In 1909, Lorentz suggested that this free electron gas behaves like perfect gas obeys Maxwell-Boltzmann statistics. Hence, the classical theory is also known as the Drude-Lorentz theory.

Success of Free Electron Theory

The free-electron theory successfully explained

1. Electrical conductivity

2. Ohm’s Law

3. Thermal conductivity

4. Weidmann-Franz law

5. Complete opacity of metals and their high luster

1. Electrical conductivity

It is defined as the amount of electricity that flows in unit time per unit area of cross-section of the conductor per unit potential gradient.

According to free-electron theory, in a solid, the electron moves freely. If E is the applied electric field, then the acceleration of an electron having charge is given by  
Integrating eq. (1.1), we get 

At t=0, 
, so C=0


λ is the mean free path of electrons, then the relaxation time τ between two successive collisions is given by
So average velocity between two successive collisions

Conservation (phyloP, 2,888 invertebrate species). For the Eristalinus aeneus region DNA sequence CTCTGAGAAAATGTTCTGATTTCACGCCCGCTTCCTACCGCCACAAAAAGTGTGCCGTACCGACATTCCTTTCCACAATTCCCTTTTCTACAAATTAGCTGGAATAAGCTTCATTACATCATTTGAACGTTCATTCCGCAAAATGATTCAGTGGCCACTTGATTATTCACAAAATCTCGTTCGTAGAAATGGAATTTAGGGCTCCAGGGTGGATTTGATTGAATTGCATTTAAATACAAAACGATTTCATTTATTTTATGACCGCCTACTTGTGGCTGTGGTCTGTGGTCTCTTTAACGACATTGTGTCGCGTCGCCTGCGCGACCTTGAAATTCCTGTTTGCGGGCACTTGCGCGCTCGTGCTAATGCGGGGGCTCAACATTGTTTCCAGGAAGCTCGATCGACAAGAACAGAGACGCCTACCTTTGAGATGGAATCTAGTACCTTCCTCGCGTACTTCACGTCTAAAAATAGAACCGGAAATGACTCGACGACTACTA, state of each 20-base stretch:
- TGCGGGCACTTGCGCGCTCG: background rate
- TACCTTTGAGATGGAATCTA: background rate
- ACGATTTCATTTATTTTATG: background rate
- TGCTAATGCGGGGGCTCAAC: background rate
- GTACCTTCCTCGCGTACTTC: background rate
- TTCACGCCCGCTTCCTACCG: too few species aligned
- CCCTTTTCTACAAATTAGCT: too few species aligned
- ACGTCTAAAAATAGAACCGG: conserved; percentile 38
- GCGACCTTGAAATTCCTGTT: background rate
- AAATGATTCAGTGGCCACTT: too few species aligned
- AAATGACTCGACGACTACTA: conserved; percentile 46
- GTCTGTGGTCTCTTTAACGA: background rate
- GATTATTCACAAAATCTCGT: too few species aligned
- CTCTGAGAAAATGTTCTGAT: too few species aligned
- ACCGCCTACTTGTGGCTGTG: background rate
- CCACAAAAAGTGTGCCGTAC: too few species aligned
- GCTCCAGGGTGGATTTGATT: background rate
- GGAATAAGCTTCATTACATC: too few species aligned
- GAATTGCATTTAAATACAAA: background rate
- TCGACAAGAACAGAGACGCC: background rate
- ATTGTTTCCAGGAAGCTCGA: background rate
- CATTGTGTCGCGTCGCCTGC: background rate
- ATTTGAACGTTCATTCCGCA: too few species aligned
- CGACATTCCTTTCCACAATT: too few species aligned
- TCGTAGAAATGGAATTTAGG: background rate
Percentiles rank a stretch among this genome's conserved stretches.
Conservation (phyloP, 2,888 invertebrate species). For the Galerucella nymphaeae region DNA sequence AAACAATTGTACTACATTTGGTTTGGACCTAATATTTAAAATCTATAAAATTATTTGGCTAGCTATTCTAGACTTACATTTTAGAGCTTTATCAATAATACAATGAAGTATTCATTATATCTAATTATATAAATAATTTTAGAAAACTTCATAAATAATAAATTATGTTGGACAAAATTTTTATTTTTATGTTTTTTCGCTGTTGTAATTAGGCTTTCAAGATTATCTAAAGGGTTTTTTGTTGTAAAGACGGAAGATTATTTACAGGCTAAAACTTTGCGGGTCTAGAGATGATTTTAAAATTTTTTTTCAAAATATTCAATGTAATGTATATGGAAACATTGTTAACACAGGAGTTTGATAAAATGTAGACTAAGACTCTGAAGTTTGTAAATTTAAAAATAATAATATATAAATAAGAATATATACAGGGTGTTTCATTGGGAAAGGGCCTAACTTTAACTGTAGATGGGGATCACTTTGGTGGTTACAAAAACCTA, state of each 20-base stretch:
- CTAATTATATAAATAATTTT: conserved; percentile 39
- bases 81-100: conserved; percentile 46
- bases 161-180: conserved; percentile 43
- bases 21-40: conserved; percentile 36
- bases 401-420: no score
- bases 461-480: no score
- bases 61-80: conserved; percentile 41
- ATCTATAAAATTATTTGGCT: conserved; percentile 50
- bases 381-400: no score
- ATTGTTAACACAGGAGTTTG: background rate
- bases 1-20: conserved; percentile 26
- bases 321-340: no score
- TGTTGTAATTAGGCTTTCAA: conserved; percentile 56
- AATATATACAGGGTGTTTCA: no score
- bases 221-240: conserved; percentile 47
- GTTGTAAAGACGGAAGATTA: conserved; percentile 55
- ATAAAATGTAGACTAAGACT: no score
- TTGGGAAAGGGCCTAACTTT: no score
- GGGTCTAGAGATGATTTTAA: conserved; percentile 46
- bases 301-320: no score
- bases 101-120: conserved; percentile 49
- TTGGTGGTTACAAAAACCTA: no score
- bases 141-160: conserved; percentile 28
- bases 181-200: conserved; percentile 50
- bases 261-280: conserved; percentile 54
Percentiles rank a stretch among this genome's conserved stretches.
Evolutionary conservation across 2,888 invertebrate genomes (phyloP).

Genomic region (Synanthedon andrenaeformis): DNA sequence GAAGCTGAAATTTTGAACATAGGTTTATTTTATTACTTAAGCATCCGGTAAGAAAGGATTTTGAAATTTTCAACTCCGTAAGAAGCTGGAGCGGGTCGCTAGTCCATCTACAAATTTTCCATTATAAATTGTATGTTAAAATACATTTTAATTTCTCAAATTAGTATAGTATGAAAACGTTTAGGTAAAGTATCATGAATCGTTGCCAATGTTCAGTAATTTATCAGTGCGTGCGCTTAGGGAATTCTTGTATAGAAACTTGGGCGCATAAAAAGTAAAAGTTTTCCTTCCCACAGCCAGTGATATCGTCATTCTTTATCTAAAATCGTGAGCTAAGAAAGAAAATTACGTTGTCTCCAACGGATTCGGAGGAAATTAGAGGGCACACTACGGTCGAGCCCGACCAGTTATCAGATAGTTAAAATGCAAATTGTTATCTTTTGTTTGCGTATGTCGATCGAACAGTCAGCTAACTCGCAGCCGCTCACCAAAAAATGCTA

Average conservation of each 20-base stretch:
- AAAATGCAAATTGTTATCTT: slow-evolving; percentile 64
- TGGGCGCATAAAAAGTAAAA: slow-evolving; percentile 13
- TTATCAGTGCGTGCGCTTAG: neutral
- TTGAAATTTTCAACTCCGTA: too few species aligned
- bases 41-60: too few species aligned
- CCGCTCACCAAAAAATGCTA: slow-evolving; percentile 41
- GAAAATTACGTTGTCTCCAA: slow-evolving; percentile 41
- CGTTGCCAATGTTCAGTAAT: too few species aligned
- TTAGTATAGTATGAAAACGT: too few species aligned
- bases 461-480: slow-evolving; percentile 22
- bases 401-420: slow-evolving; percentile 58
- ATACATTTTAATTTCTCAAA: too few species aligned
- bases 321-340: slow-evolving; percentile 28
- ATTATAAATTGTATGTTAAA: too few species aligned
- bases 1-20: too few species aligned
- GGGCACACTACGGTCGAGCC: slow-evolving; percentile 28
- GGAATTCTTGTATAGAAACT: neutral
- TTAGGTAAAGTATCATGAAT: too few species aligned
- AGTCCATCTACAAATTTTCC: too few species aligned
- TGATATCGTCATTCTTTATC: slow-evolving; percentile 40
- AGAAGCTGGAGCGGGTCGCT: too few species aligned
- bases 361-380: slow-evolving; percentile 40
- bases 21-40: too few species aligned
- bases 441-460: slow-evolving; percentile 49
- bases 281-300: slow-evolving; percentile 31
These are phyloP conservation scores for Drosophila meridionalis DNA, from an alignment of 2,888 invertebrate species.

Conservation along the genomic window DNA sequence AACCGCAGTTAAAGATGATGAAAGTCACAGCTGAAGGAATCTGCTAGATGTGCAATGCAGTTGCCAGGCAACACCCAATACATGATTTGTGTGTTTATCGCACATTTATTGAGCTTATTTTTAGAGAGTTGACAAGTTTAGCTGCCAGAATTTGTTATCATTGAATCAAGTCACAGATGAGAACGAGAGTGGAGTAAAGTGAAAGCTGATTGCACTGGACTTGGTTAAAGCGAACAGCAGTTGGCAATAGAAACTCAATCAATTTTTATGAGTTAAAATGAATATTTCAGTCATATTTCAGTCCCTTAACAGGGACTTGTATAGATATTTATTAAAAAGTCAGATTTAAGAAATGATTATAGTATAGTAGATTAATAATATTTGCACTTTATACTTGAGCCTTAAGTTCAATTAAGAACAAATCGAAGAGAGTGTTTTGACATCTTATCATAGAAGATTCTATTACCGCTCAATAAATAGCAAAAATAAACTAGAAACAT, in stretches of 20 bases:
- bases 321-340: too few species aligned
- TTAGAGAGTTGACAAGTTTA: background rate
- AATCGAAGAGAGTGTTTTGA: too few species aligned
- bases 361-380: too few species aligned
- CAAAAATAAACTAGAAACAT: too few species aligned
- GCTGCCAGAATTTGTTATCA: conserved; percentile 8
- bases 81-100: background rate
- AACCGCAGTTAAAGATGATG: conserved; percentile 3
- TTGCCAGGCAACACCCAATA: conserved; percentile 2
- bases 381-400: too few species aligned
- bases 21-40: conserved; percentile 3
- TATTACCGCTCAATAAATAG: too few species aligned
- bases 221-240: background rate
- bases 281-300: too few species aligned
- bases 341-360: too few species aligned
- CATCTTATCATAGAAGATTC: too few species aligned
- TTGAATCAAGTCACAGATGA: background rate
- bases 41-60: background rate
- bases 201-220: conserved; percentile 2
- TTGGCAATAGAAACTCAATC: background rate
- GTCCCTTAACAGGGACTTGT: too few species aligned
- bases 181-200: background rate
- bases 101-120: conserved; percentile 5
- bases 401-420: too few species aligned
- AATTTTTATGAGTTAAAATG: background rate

Putting the values of τ from eq. (1.2), we get
(T is the absolute temperature and K is Boltzmann constant)

Putting this value of (mv) in eq. (1.3), we get 

If n is the number density of electron in the conductor, then-current density i is given by 
Putting eq. (1.4) in above eq., we get 

If q charge is flowing through a conductor of cross-section area A in time t, then



For the unit area of cross-section

Using eq. (1.5), we get 


This expression show that conductivities of different materials depending on the number of free electron, T, and A.

2. Ohm’s law

From eq. (1.6) we have


This is microscopic form of ohm’s law.

3. Thermal conductivity

There is no transfer of energy, if there is no temperature difference between two points in a system. So to discuss the thermal conductivity of metals, we suppose that a temperature gradient exists across the system instead of the voltage gradient, hence the transport of thermal energy takes place due to this gradient.

Suppose A and B be the two ends of the system in the form of a metallic rod and end A is at a higher temperature than B, then the thermal conductivity from A to B takes place by electrons. In a collision, the electron near A loose their kinetic energy while the electrons near B gain energy.